« WHAT IF? (Part 2: What if we remembered our relations?) | Main | WHAT IF? (Introduction: You never know what you'll find in an RV park) »
Saturday
Jul132019

WHAT IF? (Part 1: What if we were never separate?)

     Nature Man -- Michael Tomaka (Copyright Creative Commons)


 

The very fact that we have a word for ‘nature’ is evidence that we do not regard ourselves as part of it.

                   --Paul Kingsnorth 

 

             He is

a wilderness looking out

at the wild.

          --Wendell Berry

 

This all began for me with a feeling of unease with the way people use the word “nature.” We go out into nature. We take a break in nature. We struggle against nature. Depending on their orientation, “nature” was something they revered or subdued, tamed or preserved, enjoyed or feared. But in all cases—no matter what their attitude toward nature—their language irrevocably and unconsciously separated “us” from “it.” 

There’s “nature”. And then there is “human”.

When I realized what was bothering me, I could then see clearly—oh how lovely our ability to project is!—that I was doing exactly the same thing. I just want to live closer to nature. I want to tap into natural cycles. I feel more comfortable in nature than in the city. But when I tried to do something different—to change my language—I found that I couldn’t. I couldn’t because there were no words (at least not in English) for what I was trying to say. The only difference was that now there was a little pause before I finally spit out the word “nature”. I would like to help to create more……um…...natural systems.

First I thought that what we must need are new words. Wouldn’t new words create a new way of thinking? That was what I started to write this post about several years ago. But as I followed this thought deeper, I realized that I don’t think new words are possible. This split is so deeply rooted in our psyches that we will not be able to come up with new words without changing our story.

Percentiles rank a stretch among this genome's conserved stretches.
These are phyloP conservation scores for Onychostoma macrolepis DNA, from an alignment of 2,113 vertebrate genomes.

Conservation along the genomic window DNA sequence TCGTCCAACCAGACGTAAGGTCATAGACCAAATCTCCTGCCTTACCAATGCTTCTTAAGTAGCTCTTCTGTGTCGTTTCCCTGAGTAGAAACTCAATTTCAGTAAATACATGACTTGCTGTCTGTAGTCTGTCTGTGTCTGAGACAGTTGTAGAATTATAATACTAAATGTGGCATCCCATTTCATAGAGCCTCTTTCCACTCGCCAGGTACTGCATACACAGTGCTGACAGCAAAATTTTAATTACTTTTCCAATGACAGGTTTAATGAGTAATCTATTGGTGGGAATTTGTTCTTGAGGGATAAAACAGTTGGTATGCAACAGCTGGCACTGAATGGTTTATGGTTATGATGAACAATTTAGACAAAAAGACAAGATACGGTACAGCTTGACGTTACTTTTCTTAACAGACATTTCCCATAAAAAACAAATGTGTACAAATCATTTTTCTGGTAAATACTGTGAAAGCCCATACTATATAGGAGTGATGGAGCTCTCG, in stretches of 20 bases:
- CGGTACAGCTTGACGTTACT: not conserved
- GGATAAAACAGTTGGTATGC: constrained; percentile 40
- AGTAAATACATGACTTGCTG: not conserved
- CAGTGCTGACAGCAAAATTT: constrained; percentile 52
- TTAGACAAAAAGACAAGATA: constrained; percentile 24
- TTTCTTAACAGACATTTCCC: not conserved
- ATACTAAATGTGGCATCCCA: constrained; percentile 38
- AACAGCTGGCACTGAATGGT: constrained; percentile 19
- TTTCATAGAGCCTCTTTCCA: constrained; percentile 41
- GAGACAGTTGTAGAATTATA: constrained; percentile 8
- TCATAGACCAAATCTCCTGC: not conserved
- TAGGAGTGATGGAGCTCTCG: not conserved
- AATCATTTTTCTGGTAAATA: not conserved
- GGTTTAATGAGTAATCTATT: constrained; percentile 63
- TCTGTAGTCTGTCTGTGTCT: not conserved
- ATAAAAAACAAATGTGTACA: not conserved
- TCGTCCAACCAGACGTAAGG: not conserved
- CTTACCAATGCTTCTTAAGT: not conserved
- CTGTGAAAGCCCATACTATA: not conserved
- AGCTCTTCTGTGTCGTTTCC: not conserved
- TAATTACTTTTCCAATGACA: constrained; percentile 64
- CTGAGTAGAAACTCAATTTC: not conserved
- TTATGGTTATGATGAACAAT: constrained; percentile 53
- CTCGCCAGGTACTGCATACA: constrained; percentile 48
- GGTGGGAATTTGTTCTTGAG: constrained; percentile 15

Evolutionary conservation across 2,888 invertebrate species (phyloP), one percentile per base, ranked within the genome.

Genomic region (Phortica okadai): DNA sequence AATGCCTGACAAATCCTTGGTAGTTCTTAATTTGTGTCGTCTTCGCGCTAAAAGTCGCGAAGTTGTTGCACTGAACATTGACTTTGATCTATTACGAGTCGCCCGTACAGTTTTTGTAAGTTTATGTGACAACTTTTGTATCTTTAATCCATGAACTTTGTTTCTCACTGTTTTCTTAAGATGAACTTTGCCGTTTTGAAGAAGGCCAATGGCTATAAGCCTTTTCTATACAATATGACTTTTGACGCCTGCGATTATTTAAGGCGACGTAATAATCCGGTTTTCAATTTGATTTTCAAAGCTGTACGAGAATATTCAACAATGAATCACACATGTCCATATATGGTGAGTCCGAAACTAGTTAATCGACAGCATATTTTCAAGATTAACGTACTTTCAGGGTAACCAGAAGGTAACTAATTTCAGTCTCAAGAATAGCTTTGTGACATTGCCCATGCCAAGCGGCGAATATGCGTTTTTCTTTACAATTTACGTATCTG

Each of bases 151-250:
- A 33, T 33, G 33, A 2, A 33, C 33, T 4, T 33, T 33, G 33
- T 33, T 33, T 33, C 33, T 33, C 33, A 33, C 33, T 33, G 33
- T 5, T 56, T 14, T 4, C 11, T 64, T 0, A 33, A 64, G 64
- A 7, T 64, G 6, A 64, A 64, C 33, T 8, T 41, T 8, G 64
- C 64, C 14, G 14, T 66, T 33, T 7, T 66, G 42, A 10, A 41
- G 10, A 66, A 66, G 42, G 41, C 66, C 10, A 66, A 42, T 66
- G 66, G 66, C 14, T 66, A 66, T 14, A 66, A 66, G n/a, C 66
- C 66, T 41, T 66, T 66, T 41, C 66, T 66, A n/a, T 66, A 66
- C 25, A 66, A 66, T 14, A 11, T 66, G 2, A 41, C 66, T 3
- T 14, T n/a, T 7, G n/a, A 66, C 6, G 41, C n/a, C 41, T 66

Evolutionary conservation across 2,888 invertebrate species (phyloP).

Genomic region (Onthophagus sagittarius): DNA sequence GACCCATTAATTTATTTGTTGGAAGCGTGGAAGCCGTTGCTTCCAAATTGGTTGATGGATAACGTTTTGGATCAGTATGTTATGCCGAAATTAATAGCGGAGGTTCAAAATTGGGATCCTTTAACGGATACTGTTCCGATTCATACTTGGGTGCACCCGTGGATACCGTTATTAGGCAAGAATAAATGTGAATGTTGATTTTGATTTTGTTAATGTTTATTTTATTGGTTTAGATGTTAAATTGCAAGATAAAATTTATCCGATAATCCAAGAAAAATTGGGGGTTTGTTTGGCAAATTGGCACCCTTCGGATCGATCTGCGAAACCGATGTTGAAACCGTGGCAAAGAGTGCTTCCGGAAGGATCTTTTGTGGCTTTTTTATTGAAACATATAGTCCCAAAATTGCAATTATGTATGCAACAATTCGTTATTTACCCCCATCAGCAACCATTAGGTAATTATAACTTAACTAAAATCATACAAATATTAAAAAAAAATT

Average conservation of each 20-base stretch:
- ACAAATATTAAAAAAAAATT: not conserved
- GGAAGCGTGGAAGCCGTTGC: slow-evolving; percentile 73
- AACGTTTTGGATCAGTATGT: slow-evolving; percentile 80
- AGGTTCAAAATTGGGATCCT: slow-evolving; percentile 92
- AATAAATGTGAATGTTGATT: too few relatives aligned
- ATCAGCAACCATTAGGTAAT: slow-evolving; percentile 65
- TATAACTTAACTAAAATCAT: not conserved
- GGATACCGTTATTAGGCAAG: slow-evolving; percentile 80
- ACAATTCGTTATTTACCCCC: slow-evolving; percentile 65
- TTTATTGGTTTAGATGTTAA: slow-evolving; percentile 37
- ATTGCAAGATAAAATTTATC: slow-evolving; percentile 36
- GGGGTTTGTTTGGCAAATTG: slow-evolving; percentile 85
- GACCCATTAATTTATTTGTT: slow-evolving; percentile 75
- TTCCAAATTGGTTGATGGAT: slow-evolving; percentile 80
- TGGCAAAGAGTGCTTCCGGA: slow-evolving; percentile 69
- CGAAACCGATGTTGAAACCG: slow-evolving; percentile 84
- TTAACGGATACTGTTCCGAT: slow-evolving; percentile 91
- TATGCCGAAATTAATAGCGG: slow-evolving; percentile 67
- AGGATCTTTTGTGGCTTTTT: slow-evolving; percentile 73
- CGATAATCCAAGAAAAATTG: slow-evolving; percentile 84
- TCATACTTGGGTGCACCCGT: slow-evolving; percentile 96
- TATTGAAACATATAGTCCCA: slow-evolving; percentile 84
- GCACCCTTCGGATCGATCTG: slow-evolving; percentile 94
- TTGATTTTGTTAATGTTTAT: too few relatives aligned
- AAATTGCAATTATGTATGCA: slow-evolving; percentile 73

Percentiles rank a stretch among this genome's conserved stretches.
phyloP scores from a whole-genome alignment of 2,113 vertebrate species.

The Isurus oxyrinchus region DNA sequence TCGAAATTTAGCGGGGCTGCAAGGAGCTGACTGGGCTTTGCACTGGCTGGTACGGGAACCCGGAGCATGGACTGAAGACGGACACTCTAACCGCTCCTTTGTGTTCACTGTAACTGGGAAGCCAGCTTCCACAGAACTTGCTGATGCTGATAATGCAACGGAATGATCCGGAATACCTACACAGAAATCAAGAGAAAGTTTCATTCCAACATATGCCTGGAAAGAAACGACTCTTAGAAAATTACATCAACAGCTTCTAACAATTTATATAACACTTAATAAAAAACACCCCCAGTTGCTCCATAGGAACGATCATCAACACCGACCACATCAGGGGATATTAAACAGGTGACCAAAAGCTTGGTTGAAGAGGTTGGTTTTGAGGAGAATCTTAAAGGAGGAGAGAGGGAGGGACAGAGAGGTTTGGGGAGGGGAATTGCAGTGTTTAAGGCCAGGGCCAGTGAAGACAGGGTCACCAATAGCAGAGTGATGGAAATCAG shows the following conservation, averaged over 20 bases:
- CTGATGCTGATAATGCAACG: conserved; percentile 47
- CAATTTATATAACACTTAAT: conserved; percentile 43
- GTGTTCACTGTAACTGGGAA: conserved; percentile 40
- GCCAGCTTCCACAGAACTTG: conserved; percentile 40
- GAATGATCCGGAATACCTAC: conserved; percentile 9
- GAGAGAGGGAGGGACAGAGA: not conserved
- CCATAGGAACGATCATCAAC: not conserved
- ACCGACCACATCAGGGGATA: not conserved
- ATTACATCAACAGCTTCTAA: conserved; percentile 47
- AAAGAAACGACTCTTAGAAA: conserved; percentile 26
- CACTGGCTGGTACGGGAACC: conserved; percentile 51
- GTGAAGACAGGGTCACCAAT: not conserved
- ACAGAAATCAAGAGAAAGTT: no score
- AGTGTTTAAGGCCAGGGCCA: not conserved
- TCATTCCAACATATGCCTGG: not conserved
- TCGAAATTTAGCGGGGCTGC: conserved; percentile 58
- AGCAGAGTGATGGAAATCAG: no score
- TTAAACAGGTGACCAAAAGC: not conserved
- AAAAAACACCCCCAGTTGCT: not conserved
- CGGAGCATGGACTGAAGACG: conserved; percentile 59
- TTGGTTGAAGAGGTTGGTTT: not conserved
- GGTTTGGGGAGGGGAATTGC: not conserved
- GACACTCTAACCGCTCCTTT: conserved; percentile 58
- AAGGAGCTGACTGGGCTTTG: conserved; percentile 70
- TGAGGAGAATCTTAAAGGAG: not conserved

Our language reflects and reinforces our assumptions. And this assumption I am circling around is fundamental to who we are, at least in western culture. Somewhere along the line we began to assume that “nature” and “human” were two different things. I am not going to go into the details of how this happened. We look to the shift to agrarian culture, religious texts, Descartes, the Enlightenment, the Industrial Revolution, etc., as though those things were responsible for this shift. I suspect these were the outgrowths of changes that were already occurring inside our own psyches—they were the manifestation of shifts that had already occurred. The important thing now is recognizing where we are.

We believe that humans are fundamentally different from nature.

So rather than proposing new words, I propose a radical new orientation: What if we are in no way, not ever, not at all, never were, and never will be, separate from nature?

Not only are we not separate from nature, but nature is not separate from us. Put simply: there is no separation, no matter how hard you look. There is no line, no break, no division, no us, no them. There is only the world—the whole breathing, living, integrated world in all of its fabulous beauty and terror, with everything in it together, humanity fully embedded in and embraced by it. 

If I take this idea to its logical conclusion—that whatever we are is nature expressing itself—this means that everything about us is nature, even our desire to be separate. Our thoughts, our tools, and all of our creations all are the result of nature doing what nature does. Consider this:

Nature is dancing en pointe in a tulle dress. 

Nature is building a bridge across a canyon. 

Nature is surfing the internet. 

Nature is lying drunk under the Aurora Street Bridge. 

Nature is circling the planet in an orbiting space station. 

Nature is translating a poem from Chinese into French.

Nature is singing itself to sleep. 

Our brains, opposable thumbs, language, tool-making, and social activity are all the natural outcome of the upwelling vital force of life on earth. Even our capacity to destroy ourselves and all other life along with us is natural; even our denial, our egocentricity, our violence, our narcissism. Also our love and our wonder. There is nowhere you can point to that is not “nature.”

What is, is.

And everything that is, is connected.

So when we think about coming home, there is nowhere to go. It is closer than close. We are here, already in our own nest. We are it and it is us.

What if nature and human are one?

EmailEmail Article to Friend